But there is more here than just Angus Scrimm in a badly fitting suit. For anyone who grew up with old-school horror, Phantasm felt like and continues to play like a primer. Coscarelli obviously knew what fans expected and what the average person believes to be scary or unsettling, and went with a clear kitchen sink creepy approach. From the opening which mixes sex and slaughter to the sequence where a severed finger turns into a ravenous beastie, there are no set rules in the Phantasm universe, no logic to the way terror becomes part of the real world's temporal plane. Coscarelli has often said that he was influenced by surrealism, recognizing the inherent power in particular imagery juxtaposed together. Phantasm is full of such moments: Mike's vision of the Tall Man in an antique photo; the Lady in Lavender's subtle shape shifts; the fog encased vision of Reggie's ice cream truck overturned and motionless; the menacing marble mortuary with its floating metallic "caretaker." Though they seem to have no link to each other (and let's not get started on the whole Jawa/space slave issue, okay?), and individually would appear more singular than substantive, Coscarelli manages to make them seem wholly organic to the strange circumstances we are stuck in. As a result, their inherent power to unsettle stays with us long after the final false ending has arrived.
The key to making this all work starts with solid performances from a completely complementary cast. Your performers have to play with, not against you, adding to the overall effectiveness of the terror. In this case, Coscarelli found a good friend (the excellent Reggie Bannister), a well-meaning musician (Bill Thornbury), and a precocious kid he had worked with before (A. Michael Baldwin), and forged a unique and totally authentic bond. Some may wonder about the front porch jam, Reggie and Billy banging away on some self-penned blues stomp, but the truth is, nothing establishes communion better than the sharing of something as personal as music. We immediately understand the connection and recognize the attachment both have for each other. Similarly, Billy and Michael play siblings with a love of cars (in this case, a completely bad-ass Barracuda) and tinkering, and it's a mutual experience that helps fuse them together as a family. With other standard '70s touches like dead parents, issues of abandonment, and the usual adolescent concerns of growing up and taking responsibility, Coscarelli creates a character dynamic we truly believe and support. Since we accept the relationship of the trio, we have a much easier time of falling into the fear.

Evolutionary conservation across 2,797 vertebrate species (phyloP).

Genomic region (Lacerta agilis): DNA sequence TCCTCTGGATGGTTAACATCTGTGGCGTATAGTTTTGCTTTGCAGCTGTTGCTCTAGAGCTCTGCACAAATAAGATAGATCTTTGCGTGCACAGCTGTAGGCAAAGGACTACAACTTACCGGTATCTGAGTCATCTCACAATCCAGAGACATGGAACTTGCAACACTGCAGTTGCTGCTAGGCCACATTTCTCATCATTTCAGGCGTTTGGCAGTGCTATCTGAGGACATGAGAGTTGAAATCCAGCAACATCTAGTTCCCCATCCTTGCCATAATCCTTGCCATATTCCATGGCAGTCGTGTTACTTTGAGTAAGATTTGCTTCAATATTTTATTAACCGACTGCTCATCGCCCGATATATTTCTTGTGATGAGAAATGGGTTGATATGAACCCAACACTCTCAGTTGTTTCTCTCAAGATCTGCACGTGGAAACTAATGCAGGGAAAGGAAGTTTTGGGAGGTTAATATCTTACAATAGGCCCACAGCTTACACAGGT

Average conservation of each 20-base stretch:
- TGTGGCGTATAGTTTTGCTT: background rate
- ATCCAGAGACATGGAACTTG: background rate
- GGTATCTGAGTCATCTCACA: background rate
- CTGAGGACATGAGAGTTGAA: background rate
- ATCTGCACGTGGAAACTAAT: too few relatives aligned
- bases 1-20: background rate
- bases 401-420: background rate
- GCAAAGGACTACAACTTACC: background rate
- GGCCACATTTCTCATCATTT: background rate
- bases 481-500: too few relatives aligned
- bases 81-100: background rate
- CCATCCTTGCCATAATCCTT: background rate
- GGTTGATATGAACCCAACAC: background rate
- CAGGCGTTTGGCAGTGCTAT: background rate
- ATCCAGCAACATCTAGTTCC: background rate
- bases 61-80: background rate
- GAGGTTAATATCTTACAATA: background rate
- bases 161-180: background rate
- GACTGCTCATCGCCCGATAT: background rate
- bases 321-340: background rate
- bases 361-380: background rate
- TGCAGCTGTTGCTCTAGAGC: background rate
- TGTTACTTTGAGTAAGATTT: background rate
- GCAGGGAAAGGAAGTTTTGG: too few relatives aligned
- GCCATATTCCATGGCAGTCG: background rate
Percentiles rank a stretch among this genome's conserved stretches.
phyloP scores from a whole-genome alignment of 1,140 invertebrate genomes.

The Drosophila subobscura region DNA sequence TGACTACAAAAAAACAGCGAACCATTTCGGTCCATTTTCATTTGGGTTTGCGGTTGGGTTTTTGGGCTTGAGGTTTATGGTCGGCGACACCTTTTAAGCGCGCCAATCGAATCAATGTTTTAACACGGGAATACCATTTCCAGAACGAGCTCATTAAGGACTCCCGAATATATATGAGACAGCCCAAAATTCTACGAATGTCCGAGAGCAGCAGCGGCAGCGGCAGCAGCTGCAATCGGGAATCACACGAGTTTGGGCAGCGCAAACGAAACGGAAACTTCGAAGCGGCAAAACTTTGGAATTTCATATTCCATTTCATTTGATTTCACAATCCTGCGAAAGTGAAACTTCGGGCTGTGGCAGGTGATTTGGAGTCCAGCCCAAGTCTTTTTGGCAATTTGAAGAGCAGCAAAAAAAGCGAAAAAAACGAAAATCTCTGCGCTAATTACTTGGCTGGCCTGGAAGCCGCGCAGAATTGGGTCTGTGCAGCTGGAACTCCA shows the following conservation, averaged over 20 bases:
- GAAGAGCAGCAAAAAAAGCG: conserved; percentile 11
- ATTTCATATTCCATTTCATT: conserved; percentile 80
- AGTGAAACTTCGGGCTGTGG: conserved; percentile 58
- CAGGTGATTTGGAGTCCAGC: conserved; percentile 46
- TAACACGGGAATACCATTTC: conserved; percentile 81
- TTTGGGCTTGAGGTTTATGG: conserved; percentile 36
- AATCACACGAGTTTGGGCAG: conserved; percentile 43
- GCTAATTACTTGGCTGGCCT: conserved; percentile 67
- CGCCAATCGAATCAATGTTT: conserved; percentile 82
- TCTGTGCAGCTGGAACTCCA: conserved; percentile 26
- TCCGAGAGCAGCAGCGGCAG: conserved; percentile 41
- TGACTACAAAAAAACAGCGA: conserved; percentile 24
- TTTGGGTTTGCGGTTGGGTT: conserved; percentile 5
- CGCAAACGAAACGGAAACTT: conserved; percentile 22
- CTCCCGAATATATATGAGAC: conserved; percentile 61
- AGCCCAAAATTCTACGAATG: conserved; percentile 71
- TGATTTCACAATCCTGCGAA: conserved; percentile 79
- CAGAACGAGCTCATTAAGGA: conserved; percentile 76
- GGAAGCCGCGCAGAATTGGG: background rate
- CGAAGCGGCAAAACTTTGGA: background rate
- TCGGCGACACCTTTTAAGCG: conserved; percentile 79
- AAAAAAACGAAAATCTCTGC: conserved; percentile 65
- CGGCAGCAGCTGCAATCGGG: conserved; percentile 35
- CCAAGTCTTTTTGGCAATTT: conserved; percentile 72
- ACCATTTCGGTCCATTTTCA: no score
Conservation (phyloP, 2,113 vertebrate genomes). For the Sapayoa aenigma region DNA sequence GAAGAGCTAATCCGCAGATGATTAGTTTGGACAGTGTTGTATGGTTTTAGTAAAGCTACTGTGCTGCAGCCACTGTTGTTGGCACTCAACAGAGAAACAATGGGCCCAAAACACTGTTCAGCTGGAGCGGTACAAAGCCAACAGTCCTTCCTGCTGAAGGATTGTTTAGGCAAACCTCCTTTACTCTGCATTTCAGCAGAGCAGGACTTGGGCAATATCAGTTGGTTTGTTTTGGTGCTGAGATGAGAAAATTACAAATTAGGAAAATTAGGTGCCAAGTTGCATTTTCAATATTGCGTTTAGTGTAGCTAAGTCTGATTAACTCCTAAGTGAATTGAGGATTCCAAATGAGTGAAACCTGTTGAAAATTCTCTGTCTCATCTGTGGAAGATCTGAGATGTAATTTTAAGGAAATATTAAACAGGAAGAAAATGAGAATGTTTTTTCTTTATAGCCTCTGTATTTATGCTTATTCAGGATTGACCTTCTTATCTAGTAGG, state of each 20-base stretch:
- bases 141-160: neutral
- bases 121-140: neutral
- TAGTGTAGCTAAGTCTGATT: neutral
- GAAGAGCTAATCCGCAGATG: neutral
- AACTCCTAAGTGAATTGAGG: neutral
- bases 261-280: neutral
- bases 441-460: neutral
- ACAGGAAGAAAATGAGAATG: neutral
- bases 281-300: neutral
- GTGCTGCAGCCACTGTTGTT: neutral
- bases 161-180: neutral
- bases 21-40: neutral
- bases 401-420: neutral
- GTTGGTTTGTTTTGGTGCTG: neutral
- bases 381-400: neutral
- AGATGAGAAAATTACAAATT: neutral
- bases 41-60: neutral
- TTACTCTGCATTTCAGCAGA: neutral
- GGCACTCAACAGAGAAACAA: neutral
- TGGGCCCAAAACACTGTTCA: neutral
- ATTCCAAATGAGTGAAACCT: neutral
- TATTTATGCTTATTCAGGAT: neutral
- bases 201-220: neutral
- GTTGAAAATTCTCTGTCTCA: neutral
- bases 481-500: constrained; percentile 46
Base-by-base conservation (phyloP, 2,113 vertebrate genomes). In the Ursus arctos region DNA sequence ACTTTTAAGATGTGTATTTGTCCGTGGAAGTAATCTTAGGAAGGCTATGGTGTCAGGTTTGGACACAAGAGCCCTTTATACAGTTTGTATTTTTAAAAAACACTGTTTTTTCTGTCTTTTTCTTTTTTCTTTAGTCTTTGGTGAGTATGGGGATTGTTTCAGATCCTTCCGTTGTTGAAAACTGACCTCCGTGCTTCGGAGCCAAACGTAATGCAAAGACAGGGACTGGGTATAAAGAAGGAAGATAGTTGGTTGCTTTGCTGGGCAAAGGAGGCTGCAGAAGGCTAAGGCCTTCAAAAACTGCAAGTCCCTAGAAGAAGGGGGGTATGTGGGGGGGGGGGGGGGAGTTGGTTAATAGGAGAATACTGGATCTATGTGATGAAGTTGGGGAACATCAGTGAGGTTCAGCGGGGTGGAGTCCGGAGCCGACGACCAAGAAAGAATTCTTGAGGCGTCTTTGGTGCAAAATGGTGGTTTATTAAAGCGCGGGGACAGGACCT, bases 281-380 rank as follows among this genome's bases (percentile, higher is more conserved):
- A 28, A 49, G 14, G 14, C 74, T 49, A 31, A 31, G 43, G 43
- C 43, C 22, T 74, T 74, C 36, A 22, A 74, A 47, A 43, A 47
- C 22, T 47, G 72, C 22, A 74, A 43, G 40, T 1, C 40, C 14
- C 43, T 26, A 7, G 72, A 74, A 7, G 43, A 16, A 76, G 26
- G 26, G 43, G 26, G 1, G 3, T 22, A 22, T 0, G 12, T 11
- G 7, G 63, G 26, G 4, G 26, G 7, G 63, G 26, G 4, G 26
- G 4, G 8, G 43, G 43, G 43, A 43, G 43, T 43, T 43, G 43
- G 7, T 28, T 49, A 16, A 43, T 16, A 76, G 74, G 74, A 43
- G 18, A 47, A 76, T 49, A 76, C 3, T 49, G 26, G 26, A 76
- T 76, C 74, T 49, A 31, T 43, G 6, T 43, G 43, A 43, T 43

Still, Phantasm remains a director's film, a highlight reel that also manages to be an effective fright flick. Coscarelli, who had made a couple of midlevel mainstream movies before diving into dread, obviously knows his way around a camera. His placement throughout this film is fascinating. He uses low angles and obscure framings to keep things uncomfortable, and applies handheld and other POV techniques to keep the audience directly involved in the action. This is particularly true of a late-night car chase between the Pearson boys and the Tall Man's driverless hearse. As Jody climbs out of the Cuda's sunroof to level a shotgun at the vile vehicle, Coscarelli's lens is right there, standing directly between the trigger and the target. There's also a sense of Hardy Boys-like adventure here, a concept of personal ingenuity and everyday invention that keeps viewers curious and connected. When Michael is locked in his room and looking for a way out, his MacGyver-like creativity results in one of the movie's most memorable stunts. Similarly, when faced with having to outsmart the villainous maniac mortician, the boys rely more on their brains than their brawn to find a shorthanded solution. It's all part of the queer contrasts at play here. Phantasm has a narrative locked in its own perplexing universe, yet its director constantly strives for some manner of realism and authenticity.